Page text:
What inspires a guy to leave the relative comfort of a cushy desk job and pick up a MIG welder? Maybe a hobby turned Into a full-time passion? Or perhaps an unexpected arrival of a Hobart MIG welder for my birthday-thanks hon!

The best projects start with the proper know-how so the hunt was on for a proper instructional program. An assortment of local institutions offered wide-ranging programs and if I wished to learn to weld high-pressure natural gas pipelines they would probably have been very helpful. Although community colleges are inexpensive, none seemed to fit my needs or busy schedule and short timeline. That's when I came across The Fab School in Riverside, California. A few clicks later and I had reviewed all of their programs as well as scheduled a tour of the facility. My hopes were up and the race truck drawings my son presented each night at dinner helped keep me focused.

Courses at The Fab School range from basic to advanced and present a unique opportunity to learn countless aspects of motorsports fabrication. My head was swimming with the possibilities and I could already see my garage converted into a full race shop. Family and career obligations were certain to impair that fleeting dream, but the final listing on The Fab School curriculum made it completely doable. Dubiously named the "Crash Course", a four-week program that met twice a week, looked to provide a nice balance between learning and earning.

Required helmet and tools in hand, I hit day one with an unprecedented level of enthusiasm. The Crash Course program was intimate by design, with only a handful of students in each class, taught by a primary instructor as well as intermittent support from other teachers within the program. Day one began with a safety review and thirty minutes of orientation and then went right into hands-on MIG welding. By lunch, I had already learned the basics of two separate welding techniques and was well aware of why they called this the Crash Course. Day two offered the same full-throttle pace, opening up with the basics of measuring techniques as they related to tube fabrication and then back to the MIG welders. By midday, I had easily burned through a hundred feet of wire and could lay down a passable bead. Thanks to relentless firsthand attention, my work was getting better by the hour. Tube notching came next, beginning with a rudimentary fence post notcher which allowed crude but quick cuts. I spent the following weekend garage bound and inspired to practice.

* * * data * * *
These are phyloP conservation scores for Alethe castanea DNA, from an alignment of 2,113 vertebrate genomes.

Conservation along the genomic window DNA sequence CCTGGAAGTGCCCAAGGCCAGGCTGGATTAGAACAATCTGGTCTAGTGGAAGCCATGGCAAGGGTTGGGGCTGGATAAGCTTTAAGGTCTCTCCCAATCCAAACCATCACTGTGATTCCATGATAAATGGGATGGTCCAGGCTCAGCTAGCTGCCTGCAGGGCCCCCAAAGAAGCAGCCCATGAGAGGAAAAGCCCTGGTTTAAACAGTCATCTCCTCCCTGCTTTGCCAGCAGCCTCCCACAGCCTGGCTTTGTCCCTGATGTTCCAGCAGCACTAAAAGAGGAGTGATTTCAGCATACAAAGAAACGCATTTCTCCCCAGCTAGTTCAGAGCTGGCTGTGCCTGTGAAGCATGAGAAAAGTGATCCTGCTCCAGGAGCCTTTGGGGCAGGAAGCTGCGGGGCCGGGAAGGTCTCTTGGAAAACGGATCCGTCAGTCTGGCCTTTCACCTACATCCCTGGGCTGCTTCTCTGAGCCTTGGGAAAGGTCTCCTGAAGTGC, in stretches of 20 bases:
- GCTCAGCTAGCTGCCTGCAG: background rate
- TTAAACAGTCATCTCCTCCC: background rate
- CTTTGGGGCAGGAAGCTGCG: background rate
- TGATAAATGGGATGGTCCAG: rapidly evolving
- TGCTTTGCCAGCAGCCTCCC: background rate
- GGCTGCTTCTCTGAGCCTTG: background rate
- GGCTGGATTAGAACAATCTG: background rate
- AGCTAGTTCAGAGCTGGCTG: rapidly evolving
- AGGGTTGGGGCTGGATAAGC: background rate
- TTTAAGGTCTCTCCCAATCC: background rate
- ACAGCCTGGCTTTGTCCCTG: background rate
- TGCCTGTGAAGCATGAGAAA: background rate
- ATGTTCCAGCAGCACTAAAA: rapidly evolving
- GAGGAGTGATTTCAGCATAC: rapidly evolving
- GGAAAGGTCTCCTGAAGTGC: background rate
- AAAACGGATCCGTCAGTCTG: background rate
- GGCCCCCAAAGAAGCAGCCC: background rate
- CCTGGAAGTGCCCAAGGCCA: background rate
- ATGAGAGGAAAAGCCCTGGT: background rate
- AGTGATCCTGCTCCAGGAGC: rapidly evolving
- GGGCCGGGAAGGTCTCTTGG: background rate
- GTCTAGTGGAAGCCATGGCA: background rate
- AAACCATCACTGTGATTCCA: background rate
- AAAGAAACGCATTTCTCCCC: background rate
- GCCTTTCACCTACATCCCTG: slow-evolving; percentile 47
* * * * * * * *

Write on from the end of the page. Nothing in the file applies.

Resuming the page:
The MIG seat time payed off as week two began with an evaluation of our work and I was able to pass with a respectable joining of metals. Feeling cocky with my initial success, I moved onto TIG welding and immediately hit a wall. Seems the utilization of two hands and one foot was more than my brain could handle and I was clearly struggling. Once again, course instructor Dan Moore came to my rescue and spent the time to walk me through the fundamentals. By day's end, my work and understanding of another welding discipline had increased a thousand fold. Week two ended with an attention-grabbing discussion of suspension theory, including bumpsteer, three- and four-link designs, caster, camber, and motion ratios amongst other aspects. Like each of the previous segments, we were required to pass a written test of our newly acquired knowledge.